A steady decline in children’s health over the past two decades in the UK means they are now shorter and more likely to have obesity and type 2 diabetes.

A report from the Food Foundation found the height of five-year olds has been falling since 2013, with UK children now shorter than those in nearly all other high-income countries.

The report, titled A Generation Neglected: Reversing the decline in children’s health in England, said that at the same time, obesity has increased by 30% since 2006 with one in five children affected by the time they leave primary school.

Type 2 diabetes in young people has tripled in the past decade after the first cases were diagnosed in children in 2000, it added.

And babies born today will overall enjoy a year less of good health than babies born 10 years ago.

Research has shown that between 2008 and 2019 children’s consumption of some key micronutrients fell including calcium, zinc, vitamin A, folate and iron, the report said.

It has also been shown that the most deprived children are on average up to 1.3cm shorter than the least deprived in the UK by age 10/11 years.

The overall picture of poor health relates to children having more calorie-dense diets but also highlights the impact of poor-quality diet and undernutrition, The Food Foundation said.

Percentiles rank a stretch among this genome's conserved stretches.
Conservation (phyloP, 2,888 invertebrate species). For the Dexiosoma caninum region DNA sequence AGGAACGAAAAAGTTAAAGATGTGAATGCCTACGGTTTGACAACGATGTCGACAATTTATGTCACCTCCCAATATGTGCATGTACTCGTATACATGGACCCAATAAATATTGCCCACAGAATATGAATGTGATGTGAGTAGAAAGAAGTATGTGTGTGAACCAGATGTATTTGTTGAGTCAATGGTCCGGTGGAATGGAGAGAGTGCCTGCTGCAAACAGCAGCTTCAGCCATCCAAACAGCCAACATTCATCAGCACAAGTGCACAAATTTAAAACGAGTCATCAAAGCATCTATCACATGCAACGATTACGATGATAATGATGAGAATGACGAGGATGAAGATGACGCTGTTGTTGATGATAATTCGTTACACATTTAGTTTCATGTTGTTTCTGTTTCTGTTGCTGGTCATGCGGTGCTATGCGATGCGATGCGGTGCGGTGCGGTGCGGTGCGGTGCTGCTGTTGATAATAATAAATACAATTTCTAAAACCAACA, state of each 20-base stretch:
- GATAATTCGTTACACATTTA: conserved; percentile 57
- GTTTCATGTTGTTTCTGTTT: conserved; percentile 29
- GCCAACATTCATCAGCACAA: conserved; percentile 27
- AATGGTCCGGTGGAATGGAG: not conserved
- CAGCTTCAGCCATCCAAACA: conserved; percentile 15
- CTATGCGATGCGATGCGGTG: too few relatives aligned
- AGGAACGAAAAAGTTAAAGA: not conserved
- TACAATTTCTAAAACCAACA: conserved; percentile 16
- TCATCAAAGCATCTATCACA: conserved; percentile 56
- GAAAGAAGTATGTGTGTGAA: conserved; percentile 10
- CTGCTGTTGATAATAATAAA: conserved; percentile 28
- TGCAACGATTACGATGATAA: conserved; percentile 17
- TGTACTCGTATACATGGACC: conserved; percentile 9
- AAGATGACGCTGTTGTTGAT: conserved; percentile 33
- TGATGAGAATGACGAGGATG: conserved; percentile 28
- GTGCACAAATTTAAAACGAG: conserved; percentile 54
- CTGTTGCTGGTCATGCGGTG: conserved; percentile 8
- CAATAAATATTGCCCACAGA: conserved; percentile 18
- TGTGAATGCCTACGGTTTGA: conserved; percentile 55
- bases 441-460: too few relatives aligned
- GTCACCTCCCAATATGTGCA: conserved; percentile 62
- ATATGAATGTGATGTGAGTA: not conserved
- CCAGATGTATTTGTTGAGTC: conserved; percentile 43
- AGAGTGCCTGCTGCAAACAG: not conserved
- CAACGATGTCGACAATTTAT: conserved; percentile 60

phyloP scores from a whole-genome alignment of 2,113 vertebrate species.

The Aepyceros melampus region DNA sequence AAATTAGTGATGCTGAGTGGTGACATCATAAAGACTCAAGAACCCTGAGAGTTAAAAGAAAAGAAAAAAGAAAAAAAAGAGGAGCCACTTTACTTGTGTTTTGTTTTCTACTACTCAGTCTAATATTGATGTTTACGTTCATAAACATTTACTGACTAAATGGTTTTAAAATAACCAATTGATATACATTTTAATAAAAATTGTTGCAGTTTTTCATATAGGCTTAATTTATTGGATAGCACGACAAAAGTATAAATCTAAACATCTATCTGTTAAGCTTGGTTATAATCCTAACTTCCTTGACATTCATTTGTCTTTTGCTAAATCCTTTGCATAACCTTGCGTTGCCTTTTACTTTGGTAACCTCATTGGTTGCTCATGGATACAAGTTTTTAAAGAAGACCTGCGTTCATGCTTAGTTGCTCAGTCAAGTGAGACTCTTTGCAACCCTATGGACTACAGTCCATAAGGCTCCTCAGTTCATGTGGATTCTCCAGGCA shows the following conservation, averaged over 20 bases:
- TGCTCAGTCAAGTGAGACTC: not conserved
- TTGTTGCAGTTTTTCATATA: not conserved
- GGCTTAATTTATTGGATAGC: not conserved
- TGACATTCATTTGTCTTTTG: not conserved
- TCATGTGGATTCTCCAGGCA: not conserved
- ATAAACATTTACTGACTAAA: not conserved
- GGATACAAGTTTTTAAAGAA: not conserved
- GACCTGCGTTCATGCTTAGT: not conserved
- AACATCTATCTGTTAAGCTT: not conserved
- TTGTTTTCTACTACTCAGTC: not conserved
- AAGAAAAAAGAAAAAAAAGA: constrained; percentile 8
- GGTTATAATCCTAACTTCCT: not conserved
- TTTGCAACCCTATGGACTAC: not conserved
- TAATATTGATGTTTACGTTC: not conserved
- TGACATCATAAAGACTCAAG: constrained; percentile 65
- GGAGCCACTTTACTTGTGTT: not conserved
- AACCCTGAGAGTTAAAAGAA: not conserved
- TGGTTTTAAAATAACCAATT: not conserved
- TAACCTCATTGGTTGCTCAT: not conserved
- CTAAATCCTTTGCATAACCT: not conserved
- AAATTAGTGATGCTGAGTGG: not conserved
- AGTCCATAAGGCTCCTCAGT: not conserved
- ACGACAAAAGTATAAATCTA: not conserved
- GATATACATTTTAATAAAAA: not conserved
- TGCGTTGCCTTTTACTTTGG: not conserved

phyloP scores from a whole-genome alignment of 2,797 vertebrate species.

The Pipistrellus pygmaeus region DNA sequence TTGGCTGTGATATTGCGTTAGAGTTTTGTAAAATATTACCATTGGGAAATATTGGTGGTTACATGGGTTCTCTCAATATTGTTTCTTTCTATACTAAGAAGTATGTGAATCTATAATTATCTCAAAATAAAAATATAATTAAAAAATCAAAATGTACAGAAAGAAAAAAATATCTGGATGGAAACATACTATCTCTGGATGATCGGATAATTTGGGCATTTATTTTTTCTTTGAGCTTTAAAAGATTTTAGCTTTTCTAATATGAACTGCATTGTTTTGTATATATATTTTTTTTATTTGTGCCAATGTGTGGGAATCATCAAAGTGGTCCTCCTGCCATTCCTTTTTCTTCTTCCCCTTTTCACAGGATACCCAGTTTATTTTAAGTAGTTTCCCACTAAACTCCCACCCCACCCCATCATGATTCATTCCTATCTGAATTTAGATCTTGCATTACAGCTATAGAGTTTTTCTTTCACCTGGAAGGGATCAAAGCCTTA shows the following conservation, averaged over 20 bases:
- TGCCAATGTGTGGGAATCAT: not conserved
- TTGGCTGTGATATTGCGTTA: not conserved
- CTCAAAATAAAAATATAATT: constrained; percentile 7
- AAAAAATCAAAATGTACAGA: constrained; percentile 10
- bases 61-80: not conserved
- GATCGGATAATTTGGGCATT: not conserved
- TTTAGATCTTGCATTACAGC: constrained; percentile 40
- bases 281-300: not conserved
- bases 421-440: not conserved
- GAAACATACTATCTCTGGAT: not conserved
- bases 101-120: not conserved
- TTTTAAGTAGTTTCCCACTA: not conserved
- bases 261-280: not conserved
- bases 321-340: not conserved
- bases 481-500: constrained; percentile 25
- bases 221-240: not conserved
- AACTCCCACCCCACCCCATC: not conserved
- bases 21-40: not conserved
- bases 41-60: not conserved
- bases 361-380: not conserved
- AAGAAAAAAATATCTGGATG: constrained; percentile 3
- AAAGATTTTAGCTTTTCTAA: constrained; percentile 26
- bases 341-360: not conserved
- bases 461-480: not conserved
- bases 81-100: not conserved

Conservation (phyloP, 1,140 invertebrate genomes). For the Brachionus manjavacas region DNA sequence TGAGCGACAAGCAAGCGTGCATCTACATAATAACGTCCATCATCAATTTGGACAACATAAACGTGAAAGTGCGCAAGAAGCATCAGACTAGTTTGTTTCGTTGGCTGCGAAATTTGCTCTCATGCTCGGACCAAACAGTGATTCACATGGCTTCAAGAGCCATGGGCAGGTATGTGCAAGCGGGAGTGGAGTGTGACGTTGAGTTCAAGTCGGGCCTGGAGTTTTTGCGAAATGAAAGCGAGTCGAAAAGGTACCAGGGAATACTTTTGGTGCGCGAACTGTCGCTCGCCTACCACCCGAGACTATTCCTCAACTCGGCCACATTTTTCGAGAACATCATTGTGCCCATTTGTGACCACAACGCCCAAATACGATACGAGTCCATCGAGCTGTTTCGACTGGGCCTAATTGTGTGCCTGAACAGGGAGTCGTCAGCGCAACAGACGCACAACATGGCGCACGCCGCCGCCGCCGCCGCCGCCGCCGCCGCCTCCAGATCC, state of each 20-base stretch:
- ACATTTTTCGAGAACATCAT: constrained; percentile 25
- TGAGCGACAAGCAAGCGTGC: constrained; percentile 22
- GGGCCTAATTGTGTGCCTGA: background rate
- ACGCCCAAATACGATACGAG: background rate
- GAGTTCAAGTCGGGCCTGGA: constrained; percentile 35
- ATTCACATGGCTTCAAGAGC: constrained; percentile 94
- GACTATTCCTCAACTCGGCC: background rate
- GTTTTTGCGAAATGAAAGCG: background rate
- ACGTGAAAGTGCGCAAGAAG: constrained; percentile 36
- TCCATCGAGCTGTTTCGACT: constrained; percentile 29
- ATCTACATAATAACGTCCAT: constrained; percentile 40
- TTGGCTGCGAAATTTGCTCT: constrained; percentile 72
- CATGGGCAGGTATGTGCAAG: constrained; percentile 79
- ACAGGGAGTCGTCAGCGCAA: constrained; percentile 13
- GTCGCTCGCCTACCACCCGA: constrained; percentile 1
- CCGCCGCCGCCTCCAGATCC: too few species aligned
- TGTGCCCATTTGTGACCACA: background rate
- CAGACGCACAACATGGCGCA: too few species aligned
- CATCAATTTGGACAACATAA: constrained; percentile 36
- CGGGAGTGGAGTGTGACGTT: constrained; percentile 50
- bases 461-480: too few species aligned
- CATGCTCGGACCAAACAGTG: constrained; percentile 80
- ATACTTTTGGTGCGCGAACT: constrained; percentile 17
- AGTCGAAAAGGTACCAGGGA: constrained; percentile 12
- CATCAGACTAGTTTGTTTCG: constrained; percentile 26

Poor diet is linked to a range of factors, from high levels of poverty and deprivation to the aggressive promotion of cheap junk food by the food industry, the charity added.

At the start of this year 20% of households with children in the UK reported food insecurity as were 45% of households in receipt of universal credit, figures collected by the Foundation show.

Their previous report in January discovered families buying less fruit and vegetables and that the price of a ‘reasonably-costed, adequately-nutritious weekly basket of food’ has increased by 24-26% since April 2022.

Anna Taylor, executive director at The Food Foundation, said the health problems being suffered by the UK’s children due to poor diet were ‘entirely preventable’.

‘This is a national embarrassment. Politicians across the political spectrum must prioritise policies that give all children access to the nutrition they need to grow up healthily, as should be their right.’

Professor Sir Michael Marmot, director of the UCL Institute of Health Equity and professor of epidemiology and public health, said: ‘Over a century of history has led us to expect continuous improvements in health.

‘Over the last dozen years that has changed. Healthy life expectancy has declined. Quite simply, people’s fundamental human needs are not being met.’

This article first appeared on our sister publication Pulse.